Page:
Still at the con! Maybe I posted 20 times yesterday, maybe I didn’t! Either way, have another guest post. Jette Harris is the author of COLOSSUS, and made the mistake of asking for advice on Twitter about how to sell more books. Ten minutes later, she had to write a guest post. Ha!
A slight warning: the cover and the subject matter of COLOSSUS could potentially be triggery. Author’s smiling, pre-nuptial face therefore included first.
As an adolescent, I was always attracted to the dark side of fiction: My favorite movie was The Wall and TV show was The Maxx (You actually see a lot of Mr. Gone in my antagonist, and a little of Julie Winters in the protagonist). The topics that could bring me to tears in real life are enthralling in fiction (although they bring me to tears in fiction as well). When I started writing, my content was no different, exploring the demons – literally and figuratively, sometimes even both – that haunt humanity and manipulate people’s actions.
Here is the difficult part: Writing a description that entices readers and does justice to the novel in a short amount of space…
COLOSSUS is the nickname four young adults call the man who has abducted them. Although initially in a position of trust, Avery Rhodes reveals himself to be capable of unimaginable cruelty, both physically and psychologically, to amuse himself and punish missteps. Each of the hostages must navigate their intertwined histories in order to maintain their sanity and attempt to survive. Before the end they all learn, including Rhodes, that they are in over their heads, with far more than just their lives at stake. COLOSSUS is the first book of the My Name Is Not Heather Stokes series.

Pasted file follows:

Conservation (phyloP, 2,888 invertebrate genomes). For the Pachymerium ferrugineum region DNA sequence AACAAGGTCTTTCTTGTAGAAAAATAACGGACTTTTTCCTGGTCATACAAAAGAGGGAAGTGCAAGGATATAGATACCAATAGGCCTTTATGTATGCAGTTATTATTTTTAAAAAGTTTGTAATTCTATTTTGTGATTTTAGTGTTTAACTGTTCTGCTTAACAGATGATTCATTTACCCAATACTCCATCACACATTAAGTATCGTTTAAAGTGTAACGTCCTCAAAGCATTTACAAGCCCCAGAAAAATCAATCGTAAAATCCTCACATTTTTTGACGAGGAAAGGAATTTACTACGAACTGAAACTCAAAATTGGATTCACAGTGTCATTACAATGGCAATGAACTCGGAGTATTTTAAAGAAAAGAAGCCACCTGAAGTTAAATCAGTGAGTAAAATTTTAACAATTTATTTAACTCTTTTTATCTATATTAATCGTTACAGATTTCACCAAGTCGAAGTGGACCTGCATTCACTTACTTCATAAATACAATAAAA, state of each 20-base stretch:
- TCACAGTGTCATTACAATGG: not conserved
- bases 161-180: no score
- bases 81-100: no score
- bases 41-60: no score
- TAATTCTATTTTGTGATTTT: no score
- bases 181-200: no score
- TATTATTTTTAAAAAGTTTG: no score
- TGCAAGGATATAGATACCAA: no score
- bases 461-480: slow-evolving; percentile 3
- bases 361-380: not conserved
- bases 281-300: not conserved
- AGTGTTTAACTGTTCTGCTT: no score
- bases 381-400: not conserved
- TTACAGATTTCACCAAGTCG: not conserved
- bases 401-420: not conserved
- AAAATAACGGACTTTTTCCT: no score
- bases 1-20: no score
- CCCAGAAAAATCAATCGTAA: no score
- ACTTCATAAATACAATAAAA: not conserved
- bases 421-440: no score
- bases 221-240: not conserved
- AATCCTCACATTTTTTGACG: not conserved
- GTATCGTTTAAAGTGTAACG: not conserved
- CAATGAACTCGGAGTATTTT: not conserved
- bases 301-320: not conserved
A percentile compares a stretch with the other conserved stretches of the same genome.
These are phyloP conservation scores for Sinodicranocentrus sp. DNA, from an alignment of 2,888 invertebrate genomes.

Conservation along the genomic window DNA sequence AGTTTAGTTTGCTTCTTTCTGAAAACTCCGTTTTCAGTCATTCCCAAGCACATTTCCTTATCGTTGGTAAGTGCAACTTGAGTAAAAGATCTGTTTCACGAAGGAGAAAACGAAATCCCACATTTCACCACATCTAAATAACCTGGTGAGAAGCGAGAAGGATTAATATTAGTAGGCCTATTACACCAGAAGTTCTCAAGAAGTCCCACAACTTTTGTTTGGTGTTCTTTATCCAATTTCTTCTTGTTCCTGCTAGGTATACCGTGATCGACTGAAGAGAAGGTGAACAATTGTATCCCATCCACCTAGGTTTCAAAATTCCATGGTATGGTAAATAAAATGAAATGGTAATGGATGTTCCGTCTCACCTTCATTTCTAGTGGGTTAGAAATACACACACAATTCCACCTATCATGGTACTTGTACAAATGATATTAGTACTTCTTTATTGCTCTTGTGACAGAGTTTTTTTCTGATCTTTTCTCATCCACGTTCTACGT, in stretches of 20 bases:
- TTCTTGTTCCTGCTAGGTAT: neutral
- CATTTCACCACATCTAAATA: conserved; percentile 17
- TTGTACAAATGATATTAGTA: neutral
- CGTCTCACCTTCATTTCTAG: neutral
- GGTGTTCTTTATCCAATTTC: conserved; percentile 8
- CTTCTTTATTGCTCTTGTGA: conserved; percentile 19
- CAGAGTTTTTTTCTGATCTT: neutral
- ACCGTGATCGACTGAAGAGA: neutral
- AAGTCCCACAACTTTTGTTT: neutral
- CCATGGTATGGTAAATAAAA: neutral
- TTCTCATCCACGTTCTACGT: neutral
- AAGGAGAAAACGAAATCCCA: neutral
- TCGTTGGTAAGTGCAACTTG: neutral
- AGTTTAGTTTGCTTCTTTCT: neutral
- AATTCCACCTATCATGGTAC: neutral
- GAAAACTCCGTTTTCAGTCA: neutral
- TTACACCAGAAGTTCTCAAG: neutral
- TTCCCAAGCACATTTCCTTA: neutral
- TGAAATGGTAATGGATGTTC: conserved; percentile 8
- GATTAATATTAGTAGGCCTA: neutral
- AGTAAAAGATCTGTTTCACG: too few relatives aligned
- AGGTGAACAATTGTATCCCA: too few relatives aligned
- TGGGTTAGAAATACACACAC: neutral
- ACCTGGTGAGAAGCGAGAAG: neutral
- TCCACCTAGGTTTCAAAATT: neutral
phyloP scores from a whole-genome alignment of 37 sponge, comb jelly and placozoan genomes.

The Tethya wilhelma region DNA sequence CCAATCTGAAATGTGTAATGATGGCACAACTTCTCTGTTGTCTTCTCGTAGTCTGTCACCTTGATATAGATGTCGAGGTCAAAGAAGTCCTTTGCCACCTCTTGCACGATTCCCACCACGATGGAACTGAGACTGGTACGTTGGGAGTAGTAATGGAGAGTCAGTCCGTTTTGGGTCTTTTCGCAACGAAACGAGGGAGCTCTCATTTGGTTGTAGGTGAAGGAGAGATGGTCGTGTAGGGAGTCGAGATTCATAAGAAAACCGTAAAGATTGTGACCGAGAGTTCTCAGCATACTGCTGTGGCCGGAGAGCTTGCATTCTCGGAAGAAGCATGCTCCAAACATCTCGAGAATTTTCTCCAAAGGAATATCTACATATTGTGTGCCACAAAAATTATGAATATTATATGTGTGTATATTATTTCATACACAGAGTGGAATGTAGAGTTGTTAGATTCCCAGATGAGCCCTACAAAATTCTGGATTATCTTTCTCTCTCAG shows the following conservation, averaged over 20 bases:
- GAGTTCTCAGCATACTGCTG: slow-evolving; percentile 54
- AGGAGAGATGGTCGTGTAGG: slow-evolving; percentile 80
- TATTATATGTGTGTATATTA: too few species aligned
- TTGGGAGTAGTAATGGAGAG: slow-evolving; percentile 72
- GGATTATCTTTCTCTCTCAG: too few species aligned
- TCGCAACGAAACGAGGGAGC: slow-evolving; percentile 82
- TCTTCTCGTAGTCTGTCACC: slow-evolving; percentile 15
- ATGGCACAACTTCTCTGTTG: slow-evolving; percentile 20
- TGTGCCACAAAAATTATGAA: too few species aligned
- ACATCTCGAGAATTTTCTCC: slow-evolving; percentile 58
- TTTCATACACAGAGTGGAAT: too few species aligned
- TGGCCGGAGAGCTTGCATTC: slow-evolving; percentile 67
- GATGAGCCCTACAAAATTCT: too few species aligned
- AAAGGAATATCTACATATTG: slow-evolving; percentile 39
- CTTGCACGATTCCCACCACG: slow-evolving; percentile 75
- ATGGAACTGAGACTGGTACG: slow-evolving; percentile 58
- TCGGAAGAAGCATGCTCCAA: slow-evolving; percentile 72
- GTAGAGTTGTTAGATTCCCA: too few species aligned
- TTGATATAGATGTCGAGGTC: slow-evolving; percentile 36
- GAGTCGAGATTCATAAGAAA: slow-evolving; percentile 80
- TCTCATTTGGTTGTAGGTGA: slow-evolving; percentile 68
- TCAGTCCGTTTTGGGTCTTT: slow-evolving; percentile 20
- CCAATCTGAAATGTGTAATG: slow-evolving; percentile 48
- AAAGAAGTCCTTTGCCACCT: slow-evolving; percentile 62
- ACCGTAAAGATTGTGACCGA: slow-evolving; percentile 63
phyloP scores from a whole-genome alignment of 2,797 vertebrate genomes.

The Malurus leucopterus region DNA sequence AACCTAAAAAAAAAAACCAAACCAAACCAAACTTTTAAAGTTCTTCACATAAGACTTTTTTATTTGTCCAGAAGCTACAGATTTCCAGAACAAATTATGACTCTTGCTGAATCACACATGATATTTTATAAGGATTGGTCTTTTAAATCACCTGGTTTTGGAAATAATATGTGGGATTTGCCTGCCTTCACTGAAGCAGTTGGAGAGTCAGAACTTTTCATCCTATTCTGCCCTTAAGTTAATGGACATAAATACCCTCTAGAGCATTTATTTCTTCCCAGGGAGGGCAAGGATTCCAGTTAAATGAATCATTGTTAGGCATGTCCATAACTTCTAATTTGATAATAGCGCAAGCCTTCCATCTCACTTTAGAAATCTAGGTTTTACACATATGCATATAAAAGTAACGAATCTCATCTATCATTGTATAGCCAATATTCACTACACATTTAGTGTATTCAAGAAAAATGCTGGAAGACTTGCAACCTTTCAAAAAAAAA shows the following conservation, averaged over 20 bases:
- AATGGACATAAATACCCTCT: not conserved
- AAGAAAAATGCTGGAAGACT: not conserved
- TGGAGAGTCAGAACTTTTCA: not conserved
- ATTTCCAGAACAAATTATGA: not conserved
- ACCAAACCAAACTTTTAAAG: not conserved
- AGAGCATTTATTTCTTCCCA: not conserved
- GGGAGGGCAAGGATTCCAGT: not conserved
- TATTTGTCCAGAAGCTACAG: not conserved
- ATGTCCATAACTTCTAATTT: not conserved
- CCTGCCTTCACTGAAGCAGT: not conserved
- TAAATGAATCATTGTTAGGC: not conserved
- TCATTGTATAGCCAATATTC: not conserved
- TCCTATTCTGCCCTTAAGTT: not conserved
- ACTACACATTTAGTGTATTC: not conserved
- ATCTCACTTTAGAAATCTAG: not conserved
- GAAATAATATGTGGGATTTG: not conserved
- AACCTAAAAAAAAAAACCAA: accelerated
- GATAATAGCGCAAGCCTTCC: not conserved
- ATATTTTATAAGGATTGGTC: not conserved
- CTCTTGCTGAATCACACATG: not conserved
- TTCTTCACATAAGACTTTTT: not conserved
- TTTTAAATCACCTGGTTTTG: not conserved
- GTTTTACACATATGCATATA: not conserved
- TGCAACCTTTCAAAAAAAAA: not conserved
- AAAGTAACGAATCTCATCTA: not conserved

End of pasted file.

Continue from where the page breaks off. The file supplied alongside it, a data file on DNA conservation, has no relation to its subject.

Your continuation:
I had a vivid image of the over-arching plot, which was supposed to take the form of several short stories. That didn’t happen, obviously. COLOSSUS was actually the last story I came up with before I buckled down to write, and before long presented itself as three separate novels: COLOSSUS, Two Guns, and RUIN (inside the house, outside the house, and after the house). The content as it played out in my mind was horrific, and it began to far more horrific than what readers will encounter. Two things dialed it down:
- Some things I just didn’t want to write. I didn’t want Avery Rhodes to be Professor Umbridge; I wanted readers who usually root for the bad guy to be willing to root for him.
- Absolute evil is absolutely unrealistic. Rhodes began as a flat, sociopathic, emotionally-controlled character, with one goal in mind. In uncovering why he developed that goal (you don’t discover that until RUIN), and why he is the way he is, he became the opposite in several ways: He became an emotionally- and psychologically-complex character who believes he can control his emotions, but in reality causes far more damage (to himself and others) than good (for himself).
Despite this, I’ve only had two readers (out of several) who could not finish it. Many others wished they could put it down, but were too invested in the characters to give up on them (If I can do anything right, it’s well-rounded engaging characters). Whether they finished or not, they all reported enjoying what they read. I recommend taking the risk and letting me know what you think!
Jette Harris was born and raised in the greater metro-Atlanta area, where she lives with her husband and their pets (dog, cat, and four snakes). She graduated from Mercer University in ’08 with a BA in English Literature and German Language & Literature, and a certificate for teaching secondary Language Arts. After three years of teaching, she ran away screaming with her hands over her head. She is now happy to sit at a desk, surrounded by other geeks, answering phones, and writing while she thinks her boss isn’t looking.